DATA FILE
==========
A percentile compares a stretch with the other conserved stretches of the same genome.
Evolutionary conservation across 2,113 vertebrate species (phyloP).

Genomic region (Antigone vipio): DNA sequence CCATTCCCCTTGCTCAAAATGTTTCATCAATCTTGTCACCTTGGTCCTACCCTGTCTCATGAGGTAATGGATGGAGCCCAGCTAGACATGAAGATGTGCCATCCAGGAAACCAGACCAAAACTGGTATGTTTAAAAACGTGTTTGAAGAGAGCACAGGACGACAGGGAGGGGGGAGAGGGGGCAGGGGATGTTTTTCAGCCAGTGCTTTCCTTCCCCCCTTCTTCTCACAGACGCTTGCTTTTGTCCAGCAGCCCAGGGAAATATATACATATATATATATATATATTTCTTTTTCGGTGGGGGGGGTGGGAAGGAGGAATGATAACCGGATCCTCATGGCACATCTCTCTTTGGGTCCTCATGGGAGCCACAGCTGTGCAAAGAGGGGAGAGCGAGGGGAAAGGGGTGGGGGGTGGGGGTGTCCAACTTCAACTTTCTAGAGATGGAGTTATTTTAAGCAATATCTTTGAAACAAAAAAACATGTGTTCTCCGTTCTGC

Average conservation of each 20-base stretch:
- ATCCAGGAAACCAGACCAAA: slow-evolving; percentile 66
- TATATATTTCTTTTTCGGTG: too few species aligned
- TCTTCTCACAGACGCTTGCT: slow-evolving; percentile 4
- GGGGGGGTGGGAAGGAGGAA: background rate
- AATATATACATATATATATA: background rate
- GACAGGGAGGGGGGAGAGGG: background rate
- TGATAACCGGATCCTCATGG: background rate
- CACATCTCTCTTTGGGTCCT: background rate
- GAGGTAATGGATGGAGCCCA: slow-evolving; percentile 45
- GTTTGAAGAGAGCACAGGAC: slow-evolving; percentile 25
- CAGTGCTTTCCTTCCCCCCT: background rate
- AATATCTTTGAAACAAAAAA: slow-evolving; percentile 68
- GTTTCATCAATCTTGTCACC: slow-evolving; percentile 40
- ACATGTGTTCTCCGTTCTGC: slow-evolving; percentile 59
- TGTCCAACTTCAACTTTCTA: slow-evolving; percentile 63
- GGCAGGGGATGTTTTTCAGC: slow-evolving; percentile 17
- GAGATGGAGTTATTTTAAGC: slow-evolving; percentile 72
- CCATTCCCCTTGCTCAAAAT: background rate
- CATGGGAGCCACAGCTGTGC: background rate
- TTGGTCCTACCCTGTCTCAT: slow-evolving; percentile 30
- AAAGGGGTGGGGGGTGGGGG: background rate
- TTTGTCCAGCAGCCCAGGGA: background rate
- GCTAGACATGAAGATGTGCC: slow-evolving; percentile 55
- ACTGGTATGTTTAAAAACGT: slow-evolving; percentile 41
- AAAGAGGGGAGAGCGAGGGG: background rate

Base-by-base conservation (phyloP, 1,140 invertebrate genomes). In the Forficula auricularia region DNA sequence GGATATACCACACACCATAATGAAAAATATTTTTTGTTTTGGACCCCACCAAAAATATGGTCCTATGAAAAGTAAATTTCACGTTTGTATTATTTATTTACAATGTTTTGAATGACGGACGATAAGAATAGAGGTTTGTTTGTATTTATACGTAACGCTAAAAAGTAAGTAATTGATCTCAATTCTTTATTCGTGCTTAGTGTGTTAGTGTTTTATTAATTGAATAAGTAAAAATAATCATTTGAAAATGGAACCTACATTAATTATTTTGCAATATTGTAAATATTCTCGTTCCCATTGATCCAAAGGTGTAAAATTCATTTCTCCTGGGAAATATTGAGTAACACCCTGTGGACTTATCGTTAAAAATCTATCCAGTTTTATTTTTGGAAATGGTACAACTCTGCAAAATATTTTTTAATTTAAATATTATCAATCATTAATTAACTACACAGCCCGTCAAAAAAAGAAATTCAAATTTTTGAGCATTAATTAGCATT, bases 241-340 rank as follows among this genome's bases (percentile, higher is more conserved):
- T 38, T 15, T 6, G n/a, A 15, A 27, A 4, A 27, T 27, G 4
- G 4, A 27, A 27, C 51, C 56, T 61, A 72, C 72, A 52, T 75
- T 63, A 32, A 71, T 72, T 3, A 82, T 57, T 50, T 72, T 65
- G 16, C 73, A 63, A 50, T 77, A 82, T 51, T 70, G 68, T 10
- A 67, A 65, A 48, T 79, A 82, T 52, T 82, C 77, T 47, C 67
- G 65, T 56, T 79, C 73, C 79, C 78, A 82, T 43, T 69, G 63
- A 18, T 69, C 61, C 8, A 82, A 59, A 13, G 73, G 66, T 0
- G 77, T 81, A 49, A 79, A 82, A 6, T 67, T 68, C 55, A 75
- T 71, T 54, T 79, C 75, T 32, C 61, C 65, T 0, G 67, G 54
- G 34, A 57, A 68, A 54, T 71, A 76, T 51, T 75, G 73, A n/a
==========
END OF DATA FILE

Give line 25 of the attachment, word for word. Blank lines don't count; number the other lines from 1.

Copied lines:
- AAAGGGGTGGGGGGTGGGGG: background rate